With much smaller production volumes than Bordeaux (a by-product of Napoleonic inheritance rules, resulting in increasingly smaller parcels of land, as vineyards pass from one generation onto the next), Burgundies can reach wince-inducing hammer prices. “We are seeing more and more sales of Burgundies at auction in Hong Kong, as mainland buyers shy away from Bordeaux, which have seen inflated en primeur prices in recent years. The wines they seek, in addition to DRC, are all from the best producers, including Lafon, Coche-Dury and Rousseau”, says Sébastien Chevalier, Hong Kong representative for Sarment, a high-end, membership-based wine advisory service set up by sommeliers from the world’s top restaurants. “Burgundy prices, particularly for red Burgundy, have been the most important story in the 2nd half of the year”, adds Acker’s Kapon.

It’s no surprise that Chinese buyers now pursue Burgundies (and wines from other regions) as rarer and more exclusive alternatives to top up their cellars. Last August, Louis Ng Chi-sing, a Macau casino executive, purchased the 5.7 acre estate of Château de Gevrey-Chambertin, amid much controversy and criticism in rural France. Doug Rumsam, Managing Director in Hong Kong for merchant and trader Bordeaux Index, notes that “2012 has been a year of fascinating discoveries, with new trends: Burgundy, Champagne and Italy”.

Many of the lots sold at auction are from large collections, assembled by wealthy amateurs. The issue of provenance remains paramount to establish quality. Fakes wines remain widespread, on the mainland in particular, and especially when it comes to the better-known labels. Distinctive markings, including holograms and ASE bar codes, have now been introduced to deter counterfeiters. Empty bottles of first growths and grand crus are also often destroyed after tasting events, to prevent illegal recycling by unscrupulous sommeliers. In 2007 and 2008, a Chinese-Indonesian collector was caught red handed trying to sell fake magnums of Château Le Pin 1982, as well as bottles of Domaine Ponsot Clos Saint-Denis (but from vintages that predated its first bottling!), through Christie’s and Acker, respectively.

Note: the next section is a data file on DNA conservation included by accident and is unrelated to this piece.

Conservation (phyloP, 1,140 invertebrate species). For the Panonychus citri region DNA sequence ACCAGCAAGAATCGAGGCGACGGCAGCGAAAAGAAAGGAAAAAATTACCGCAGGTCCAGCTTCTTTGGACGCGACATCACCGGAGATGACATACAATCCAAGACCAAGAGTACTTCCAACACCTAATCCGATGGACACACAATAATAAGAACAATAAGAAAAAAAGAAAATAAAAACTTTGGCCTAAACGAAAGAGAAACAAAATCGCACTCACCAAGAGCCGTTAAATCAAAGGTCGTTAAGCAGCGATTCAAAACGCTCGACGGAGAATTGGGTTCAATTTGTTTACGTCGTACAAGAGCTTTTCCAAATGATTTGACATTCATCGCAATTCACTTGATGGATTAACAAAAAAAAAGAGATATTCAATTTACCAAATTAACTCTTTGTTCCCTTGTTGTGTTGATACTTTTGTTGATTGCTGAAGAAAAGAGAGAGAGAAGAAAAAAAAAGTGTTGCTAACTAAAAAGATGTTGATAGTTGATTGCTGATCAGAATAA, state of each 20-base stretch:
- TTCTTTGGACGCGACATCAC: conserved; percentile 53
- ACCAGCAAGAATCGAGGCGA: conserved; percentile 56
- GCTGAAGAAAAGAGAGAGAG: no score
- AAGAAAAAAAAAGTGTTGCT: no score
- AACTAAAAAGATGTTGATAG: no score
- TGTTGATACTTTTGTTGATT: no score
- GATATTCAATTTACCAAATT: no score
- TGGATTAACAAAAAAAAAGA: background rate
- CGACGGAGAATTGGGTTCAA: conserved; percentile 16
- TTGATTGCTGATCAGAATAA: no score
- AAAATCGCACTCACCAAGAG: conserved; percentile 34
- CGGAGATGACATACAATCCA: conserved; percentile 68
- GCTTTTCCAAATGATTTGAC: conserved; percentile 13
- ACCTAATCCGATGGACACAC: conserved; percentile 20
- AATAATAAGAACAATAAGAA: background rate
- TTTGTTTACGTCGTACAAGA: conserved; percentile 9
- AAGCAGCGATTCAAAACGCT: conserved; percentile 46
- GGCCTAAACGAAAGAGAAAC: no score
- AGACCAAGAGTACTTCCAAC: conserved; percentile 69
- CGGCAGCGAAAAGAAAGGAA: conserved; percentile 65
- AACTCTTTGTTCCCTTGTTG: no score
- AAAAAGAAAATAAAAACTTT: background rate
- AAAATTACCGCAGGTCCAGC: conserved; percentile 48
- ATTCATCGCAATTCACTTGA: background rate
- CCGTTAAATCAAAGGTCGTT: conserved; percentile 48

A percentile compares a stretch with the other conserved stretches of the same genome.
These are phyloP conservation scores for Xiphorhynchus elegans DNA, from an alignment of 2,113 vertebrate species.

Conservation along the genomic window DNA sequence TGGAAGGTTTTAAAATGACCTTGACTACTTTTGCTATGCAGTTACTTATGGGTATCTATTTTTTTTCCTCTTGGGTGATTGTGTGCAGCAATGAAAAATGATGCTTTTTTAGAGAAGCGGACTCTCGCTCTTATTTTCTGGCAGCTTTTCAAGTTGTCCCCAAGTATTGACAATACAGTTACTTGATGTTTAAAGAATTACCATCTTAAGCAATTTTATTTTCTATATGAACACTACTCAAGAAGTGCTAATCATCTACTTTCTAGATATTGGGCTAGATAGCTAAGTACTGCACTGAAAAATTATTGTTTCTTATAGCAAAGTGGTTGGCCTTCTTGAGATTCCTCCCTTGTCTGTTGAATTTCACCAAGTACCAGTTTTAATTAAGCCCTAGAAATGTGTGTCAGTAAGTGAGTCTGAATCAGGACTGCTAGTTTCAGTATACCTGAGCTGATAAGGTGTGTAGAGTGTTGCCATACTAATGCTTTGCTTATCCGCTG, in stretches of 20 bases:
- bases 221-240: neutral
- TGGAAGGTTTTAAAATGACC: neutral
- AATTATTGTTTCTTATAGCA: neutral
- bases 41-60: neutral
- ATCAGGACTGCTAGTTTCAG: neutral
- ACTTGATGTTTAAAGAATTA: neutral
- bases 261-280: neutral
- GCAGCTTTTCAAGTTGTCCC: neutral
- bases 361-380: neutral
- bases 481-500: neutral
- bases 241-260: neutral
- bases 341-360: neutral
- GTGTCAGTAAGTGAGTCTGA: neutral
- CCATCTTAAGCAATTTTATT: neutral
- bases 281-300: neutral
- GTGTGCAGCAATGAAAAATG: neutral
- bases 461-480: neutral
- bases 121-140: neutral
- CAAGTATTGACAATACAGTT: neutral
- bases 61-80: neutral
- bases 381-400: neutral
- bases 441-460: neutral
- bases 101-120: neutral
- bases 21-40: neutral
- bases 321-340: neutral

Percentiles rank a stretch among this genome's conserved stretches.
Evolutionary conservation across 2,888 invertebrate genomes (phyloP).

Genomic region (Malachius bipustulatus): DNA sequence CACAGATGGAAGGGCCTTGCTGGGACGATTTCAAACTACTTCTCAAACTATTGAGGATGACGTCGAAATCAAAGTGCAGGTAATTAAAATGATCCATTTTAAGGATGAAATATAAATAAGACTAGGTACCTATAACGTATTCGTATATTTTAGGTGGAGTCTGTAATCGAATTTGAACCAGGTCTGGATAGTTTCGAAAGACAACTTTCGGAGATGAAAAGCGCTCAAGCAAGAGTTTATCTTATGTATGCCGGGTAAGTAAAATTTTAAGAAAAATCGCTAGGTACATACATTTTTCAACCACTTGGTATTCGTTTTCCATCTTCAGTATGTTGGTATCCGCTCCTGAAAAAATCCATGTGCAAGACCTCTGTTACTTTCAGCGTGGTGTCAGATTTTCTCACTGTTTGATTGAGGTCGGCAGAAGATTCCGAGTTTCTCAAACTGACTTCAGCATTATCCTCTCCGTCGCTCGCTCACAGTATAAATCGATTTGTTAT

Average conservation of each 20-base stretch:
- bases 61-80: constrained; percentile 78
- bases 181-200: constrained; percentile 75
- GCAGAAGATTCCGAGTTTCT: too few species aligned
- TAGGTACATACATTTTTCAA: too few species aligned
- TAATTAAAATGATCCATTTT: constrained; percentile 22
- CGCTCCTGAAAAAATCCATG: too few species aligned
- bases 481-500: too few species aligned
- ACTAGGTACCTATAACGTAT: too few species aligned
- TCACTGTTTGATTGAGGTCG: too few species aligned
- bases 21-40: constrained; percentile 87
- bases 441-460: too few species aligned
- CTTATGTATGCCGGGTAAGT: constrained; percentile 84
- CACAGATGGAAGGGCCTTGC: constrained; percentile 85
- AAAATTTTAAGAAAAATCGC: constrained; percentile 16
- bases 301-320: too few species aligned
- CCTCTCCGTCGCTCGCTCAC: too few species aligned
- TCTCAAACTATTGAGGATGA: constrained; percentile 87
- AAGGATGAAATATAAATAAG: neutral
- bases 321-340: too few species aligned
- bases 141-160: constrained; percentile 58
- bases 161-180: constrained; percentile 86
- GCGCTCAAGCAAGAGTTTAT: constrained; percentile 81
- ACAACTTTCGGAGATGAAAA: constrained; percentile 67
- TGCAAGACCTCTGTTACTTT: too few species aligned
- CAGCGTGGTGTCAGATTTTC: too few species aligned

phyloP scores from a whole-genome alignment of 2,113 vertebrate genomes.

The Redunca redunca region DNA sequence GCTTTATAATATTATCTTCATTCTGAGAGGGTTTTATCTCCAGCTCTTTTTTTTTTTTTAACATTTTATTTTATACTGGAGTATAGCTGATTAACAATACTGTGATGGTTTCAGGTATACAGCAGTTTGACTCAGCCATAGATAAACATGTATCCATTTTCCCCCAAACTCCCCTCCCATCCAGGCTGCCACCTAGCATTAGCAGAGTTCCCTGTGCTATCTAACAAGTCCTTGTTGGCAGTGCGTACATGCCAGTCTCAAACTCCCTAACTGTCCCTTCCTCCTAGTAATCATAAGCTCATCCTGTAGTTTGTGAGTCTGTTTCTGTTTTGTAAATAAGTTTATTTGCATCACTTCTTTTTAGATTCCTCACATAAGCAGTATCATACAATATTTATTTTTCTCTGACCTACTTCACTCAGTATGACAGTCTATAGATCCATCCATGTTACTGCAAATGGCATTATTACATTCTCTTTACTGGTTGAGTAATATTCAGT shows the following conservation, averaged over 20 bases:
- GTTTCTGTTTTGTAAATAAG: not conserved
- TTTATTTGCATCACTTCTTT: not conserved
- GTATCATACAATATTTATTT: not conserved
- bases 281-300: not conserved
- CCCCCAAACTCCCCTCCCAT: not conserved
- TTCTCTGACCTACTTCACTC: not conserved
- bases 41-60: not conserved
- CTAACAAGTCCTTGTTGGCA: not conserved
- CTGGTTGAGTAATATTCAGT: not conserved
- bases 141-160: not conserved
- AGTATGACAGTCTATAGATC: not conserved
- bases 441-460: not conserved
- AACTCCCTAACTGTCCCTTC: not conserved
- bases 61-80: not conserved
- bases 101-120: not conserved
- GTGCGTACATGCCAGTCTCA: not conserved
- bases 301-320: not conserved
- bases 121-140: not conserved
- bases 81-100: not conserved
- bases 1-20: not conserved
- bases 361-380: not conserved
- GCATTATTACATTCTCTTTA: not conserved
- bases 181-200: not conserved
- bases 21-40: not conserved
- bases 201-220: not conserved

Much (but not all) of the wines bought at auction in Hong Kong are sold by vendors based in the US, as can be seen from the tell tale “strip” or “slip” labels affixed to these bottles, with the name of the local importer, as well as health warnings. Some of these wines can be rather well-travelled too, which tends to affect their quality.

Wine sold at auction is mostly bought by individuals (some from Hong Kong, but most from the mainland), and a few on-trade outlets. However, many of the world’s major wine merchants do not source through auctions. Bordeaux Index states on its website that it generally does not purchase US strip-labeled stock, or wine that has been shipped back into Europe from the Americas or Asia. Similarly, Berry Bros. & Rudd, in business since 1698 and still run by the same family, mentions in its inspection guidelines that bottles with US or non-EU strip labels are to be rejected.

Alongside sales events, online auctions are gaining in popularity. Established in 1996, has 70,000 registered users world-wide, who can sell on its platform through a three-step process involving a complimentary appraisal and subsequent consignment, prior to auctions held on a weekly basis. Zachys holds monthly online-only auctions (the next one on December 15) – as does Acker. Denmark’s Bruun Rasmussen offers weekly online sales, featuring wine, alongside paintings, works of art and coins. Closer to home, Hong Kong Fine Wine Auction operates an internet marketplace which, at the time writing, included 719 listings. “Online auctions are an important part of our business too, and just as global in its nature as is our core auction business”, says Kapon.

Philippe Espinasse is the author of “IPO: A Global Guide” (HKU Press) and holds a diploma in wine from the WSET.

[This article was originally published in The South China Morning Post on 6 December 2012 and is reproduced with permission.]